Aquinas on Colossians 3;12-17
Posted by Dim Bulb on January 8, 2010
12Put on then, as God’s chosen ones, holy and beloved, compassion, kindness, lowliness, meekness, and patience, 13forbearing one another and, if one has a complaint against another, forgiving each other; as the Lord has forgiven you, so you also must forgive. 14And above all these put on love, which binds everything together in perfect harmony. 15And let the peace of Christ rule in your hearts, to which indeed you were called in the one body. And be thankful. 16Let the word of Christ dwell in you richly, as you teach and admonish one another in all wisdom, and as you sing psalms, and hymns and spiritual songs with thankfulness in your hearts to God. 17And whatever you do, in word or deed, do everything in the name of the Lord Jesus, giving thanks to God the Father through him.
157. – Above, the Apostle urged the faithful to avoid evil, and here he urges them to accomplish what is good: first, he urges the acts of the particular virtues, and secondly, the acts of those principal virtues that perfect the others (v. 14). First, he reminds them of their present condition; secondly, he gives a list of the virtues (v. 12b).
158. – Paul says: If you have put on the new self, you should put on the parts of the new self, that is, the virtues: “Let us then cast off the works of darkness and put on the armor of light” (Rom 13:12). We put these on when our exterior actions are made pleasing by the virtues.
But which virtues? Some things are appropriate for soldiers, other things for priests. Put on then what is appropriate for yourself, as God’s chosen ones, holy and beloved. When he says chosen, this refers to the taking away of evil; and holy, refers to the gift of grace. “But you were washed, you were sanctified” (1 Cor 6:11); “You shall be holy; for I the Lord your God am holy” (Lev 19:2). When he says beloved, he is referring to their preparation for future glory: “He loved them to the end,” that is, of eternal life (Jn 13:1).
159. – Then, he describes what we are to put on and which will protect us in good times and in bad times: “With the weapons of righteousness for the right hand and for the left” (2 Cor 6:7). First, he mentions what we must have in prosperity, and secondly, in times of adversity.
160. – When times are good we owe compassion or mercy to our neighbor; and so Paul says, compassion: “Through the tender mercy of our God, when the day shall dawn upon us from on high” (Lk 1:78); “If there is any affection and sympathy” (Phil 3:1), that is, compassion springing from love. Secondly, we must show kindness to all. Kindness [benignitas] is like a good fire [bona igneitas]. For fire melts and thaws what is moist, and if there is a good fire in you it will melt and thaw what is moist. It is the Holy Spirit who does this: “The Spirit of wisdom is kind” (Wis 1:6); “Be kind to one another” (Eph 4:32). Lowliness or humility should be found in your hearts: “The greater you are, the more you must humble yourself” (Sir 3:18). In external matters you should practice [moderation], which consists in a certain limit, so that you do not go to extremes in times of prosperity: “Let all men know of your moderation,” as Philippians (4:5) says.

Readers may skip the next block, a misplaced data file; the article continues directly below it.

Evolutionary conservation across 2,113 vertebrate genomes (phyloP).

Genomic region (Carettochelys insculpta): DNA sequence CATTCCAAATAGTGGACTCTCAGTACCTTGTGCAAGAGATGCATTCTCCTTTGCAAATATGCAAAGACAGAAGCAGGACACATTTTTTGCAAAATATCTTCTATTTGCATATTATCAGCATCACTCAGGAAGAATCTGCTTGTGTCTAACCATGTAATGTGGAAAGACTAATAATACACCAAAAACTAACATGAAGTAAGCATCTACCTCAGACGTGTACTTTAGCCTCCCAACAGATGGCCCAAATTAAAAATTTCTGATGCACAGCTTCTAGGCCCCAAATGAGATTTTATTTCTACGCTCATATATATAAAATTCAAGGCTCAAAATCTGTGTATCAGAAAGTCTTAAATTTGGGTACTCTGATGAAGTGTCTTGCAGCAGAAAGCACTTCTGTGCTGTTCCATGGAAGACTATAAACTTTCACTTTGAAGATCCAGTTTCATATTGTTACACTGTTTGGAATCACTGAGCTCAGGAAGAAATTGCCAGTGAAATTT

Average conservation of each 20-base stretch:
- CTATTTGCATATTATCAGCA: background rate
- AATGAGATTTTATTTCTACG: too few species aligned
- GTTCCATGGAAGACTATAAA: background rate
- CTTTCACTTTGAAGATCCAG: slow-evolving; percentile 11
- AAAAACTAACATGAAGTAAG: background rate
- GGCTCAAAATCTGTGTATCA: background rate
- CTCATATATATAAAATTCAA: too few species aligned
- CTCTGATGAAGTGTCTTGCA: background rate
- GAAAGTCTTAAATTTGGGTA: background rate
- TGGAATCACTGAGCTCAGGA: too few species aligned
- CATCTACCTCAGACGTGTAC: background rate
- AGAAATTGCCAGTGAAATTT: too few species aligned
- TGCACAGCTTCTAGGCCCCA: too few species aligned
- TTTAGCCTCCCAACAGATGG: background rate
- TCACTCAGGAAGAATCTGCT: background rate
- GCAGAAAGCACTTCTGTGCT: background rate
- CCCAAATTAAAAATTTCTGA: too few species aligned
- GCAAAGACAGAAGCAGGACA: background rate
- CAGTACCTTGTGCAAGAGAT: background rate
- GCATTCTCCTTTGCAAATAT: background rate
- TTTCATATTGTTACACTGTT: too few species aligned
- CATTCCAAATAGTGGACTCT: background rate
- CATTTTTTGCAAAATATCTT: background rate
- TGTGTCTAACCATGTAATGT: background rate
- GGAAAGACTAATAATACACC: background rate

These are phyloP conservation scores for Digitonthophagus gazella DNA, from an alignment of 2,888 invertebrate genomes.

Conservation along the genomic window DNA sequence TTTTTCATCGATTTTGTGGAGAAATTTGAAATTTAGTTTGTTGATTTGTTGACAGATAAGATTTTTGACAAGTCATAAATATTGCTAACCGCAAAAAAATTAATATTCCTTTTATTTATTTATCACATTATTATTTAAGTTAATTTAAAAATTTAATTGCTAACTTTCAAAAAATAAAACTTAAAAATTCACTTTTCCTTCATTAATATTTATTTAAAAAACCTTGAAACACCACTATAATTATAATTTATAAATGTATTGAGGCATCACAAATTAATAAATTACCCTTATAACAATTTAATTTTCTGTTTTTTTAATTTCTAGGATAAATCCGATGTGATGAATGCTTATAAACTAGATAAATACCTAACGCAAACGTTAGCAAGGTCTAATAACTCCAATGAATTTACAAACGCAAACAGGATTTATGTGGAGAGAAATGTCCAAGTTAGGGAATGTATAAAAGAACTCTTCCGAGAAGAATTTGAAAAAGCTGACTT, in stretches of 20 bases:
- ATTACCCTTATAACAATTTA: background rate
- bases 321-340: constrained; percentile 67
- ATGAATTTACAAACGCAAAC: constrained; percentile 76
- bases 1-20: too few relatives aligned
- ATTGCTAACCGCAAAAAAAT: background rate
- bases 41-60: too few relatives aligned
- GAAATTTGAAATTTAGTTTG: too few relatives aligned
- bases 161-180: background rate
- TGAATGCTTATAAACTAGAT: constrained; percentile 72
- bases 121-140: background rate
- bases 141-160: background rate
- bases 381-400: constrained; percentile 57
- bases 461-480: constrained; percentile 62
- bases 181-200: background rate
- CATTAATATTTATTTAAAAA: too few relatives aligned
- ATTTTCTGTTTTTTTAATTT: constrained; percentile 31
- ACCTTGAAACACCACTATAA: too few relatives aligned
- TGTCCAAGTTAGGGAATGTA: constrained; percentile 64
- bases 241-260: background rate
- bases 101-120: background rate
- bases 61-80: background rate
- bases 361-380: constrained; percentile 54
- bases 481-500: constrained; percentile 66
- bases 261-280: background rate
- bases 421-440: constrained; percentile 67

161. – In the bad times of adversity three kinds of armor are necessary. First, patience, which keeps the soul from giving up the love of God and what is right because of difficulties: “You will save your souls by patience” (Lk 21:19). Sometimes it happens that a person does what is right if he alone is involved, yet he finds that the traits of other persons are insufferable; and to these he says, forbearing one another: “For by what that righteous man saw and heard as he lived among them, he was vexed in his righteous soul day after day with their lawless deeds” (2 Pet 2:8); “We who are strong ought to bear with the failings of the weak, and not to please ourselves,” as we read in Romans (15:1).
Thirdly, the armor of pardon is necessary, and so he says, forgiving each other: “What I have forgiven, if I have forgiven anything, has been for your sake in the presence of Christ” (2 Cor 2:10). One forgives an injury when he does not hold a grudge against the person who did it to him, and does not injure him in return. Still, when punishment is necessary, the person committing the injury must be punished. Paul adds the reason why they should forgive, as the Lord has forgiven you: “Does a man harbor anger against another, and yet seek for healing from the Lord?” (Sir 28:3); “1 forgave you all that debt because you besought me” (Mt 18:32), and then he continues, “and should not you have had mercy on your fellow servant, as I had mercy on you?”
162. – Then when Paul says, and above all these put on love, he urges them to practice the principal virtues, which perfect the others. Among the virtues, the love of charity holds first place; while among the gifts, wisdom is first. For love is the soul of all the virtues, while wisdom directs them. First, he leads them to the practice of love, and secondly to wisdom (v. 16). First, he urges them to possess the love of charity; secondly, to possess the effects of this love (v. 15).
163. – So Paul says, above all these put on love, which is greater than all the virtues mentioned above, as we find stated in 1 Corinthians (13:13). Above all these, that is, more than all the others, because love is the end of all the virtues: “The end of the commandment is love” (1 Tim 1:5). Or we could say, above all these we should have love, because it is above all the rest: “I will show you a still more excellent way” (1 Cor 12:31). Love is above all the rest because without it the others are of no value. This love is the seamless tunic mentioned by John (19:23).